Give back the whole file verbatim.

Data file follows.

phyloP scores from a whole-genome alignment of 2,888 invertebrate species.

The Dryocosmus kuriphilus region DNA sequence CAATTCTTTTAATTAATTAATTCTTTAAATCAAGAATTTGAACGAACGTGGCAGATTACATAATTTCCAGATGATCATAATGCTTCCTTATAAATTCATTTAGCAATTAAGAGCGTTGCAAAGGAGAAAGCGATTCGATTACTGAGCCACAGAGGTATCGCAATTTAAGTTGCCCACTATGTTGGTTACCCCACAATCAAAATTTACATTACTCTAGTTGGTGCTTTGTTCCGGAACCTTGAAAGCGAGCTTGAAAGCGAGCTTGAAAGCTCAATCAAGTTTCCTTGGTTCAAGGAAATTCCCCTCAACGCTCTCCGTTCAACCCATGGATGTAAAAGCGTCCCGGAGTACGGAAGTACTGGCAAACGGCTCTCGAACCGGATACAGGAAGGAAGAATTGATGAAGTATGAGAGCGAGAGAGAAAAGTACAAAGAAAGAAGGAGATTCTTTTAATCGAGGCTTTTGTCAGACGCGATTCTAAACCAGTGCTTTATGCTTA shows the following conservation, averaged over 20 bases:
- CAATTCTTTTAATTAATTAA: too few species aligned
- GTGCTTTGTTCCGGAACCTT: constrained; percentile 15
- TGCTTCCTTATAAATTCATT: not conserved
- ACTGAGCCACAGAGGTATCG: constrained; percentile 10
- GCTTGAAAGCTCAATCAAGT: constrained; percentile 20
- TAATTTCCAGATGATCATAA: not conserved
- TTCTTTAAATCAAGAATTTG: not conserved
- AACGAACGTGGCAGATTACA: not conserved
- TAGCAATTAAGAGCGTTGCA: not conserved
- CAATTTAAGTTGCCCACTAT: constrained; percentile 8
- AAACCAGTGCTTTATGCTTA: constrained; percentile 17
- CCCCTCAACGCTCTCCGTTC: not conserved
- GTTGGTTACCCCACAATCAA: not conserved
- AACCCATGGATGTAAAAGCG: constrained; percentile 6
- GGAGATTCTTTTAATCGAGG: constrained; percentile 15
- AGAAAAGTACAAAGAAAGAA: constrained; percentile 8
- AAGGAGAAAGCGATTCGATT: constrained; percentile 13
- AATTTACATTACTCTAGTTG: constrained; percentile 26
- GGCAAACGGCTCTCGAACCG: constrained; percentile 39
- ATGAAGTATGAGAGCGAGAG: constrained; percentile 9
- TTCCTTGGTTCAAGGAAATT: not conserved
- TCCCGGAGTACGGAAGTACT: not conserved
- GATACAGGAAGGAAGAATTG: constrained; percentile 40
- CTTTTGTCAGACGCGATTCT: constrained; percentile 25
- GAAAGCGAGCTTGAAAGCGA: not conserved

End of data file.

phyloP scores from a whole-genome alignment of 2,888 invertebrate species.

The Dryocosmus kuriphilus region DNA sequence CAATTCTTTTAATTAATTAATTCTTTAAATCAAGAATTTGAACGAACGTGGCAGATTACATAATTTCCAGATGATCATAATGCTTCCTTATAAATTCATTTAGCAATTAAGAGCGTTGCAAAGGAGAAAGCGATTCGATTACTGAGCCACAGAGGTATCGCAATTTAAGTTGCCCACTATGTTGGTTACCCCACAATCAAAATTTACATTACTCTAGTTGGTGCTTTGTTCCGGAACCTTGAAAGCGAGCTTGAAAGCGAGCTTGAAAGCTCAATCAAGTTTCCTTGGTTCAAGGAAATTCCCCTCAACGCTCTCCGTTCAACCCATGGATGTAAAAGCGTCCCGGAGTACGGAAGTACTGGCAAACGGCTCTCGAACCGGATACAGGAAGGAAGAATTGATGAAGTATGAGAGCGAGAGAGAAAAGTACAAAGAAAGAAGGAGATTCTTTTAATCGAGGCTTTTGTCAGACGCGATTCTAAACCAGTGCTTTATGCTTA shows the following conservation, averaged over 20 bases:
- CAATTCTTTTAATTAATTAA: too few species aligned
- GTGCTTTGTTCCGGAACCTT: constrained; percentile 15
- TGCTTCCTTATAAATTCATT: not conserved
- ACTGAGCCACAGAGGTATCG: constrained; percentile 10
- GCTTGAAAGCTCAATCAAGT: constrained; percentile 20
- TAATTTCCAGATGATCATAA: not conserved
- TTCTTTAAATCAAGAATTTG: not conserved
- AACGAACGTGGCAGATTACA: not conserved
- TAGCAATTAAGAGCGTTGCA: not conserved
- CAATTTAAGTTGCCCACTAT: constrained; percentile 8
- AAACCAGTGCTTTATGCTTA: constrained; percentile 17
- CCCCTCAACGCTCTCCGTTC: not conserved
- GTTGGTTACCCCACAATCAA: not conserved
- AACCCATGGATGTAAAAGCG: constrained; percentile 6
- GGAGATTCTTTTAATCGAGG: constrained; percentile 15
- AGAAAAGTACAAAGAAAGAA: constrained; percentile 8
- AAGGAGAAAGCGATTCGATT: constrained; percentile 13
- AATTTACATTACTCTAGTTG: constrained; percentile 26
- GGCAAACGGCTCTCGAACCG: constrained; percentile 39
- ATGAAGTATGAGAGCGAGAG: constrained; percentile 9
- TTCCTTGGTTCAAGGAAATT: not conserved
- TCCCGGAGTACGGAAGTACT: not conserved
- GATACAGGAAGGAAGAATTG: constrained; percentile 40
- CTTTTGTCAGACGCGATTCT: constrained; percentile 25
- GAAAGCGAGCTTGAAAGCGA: not conserved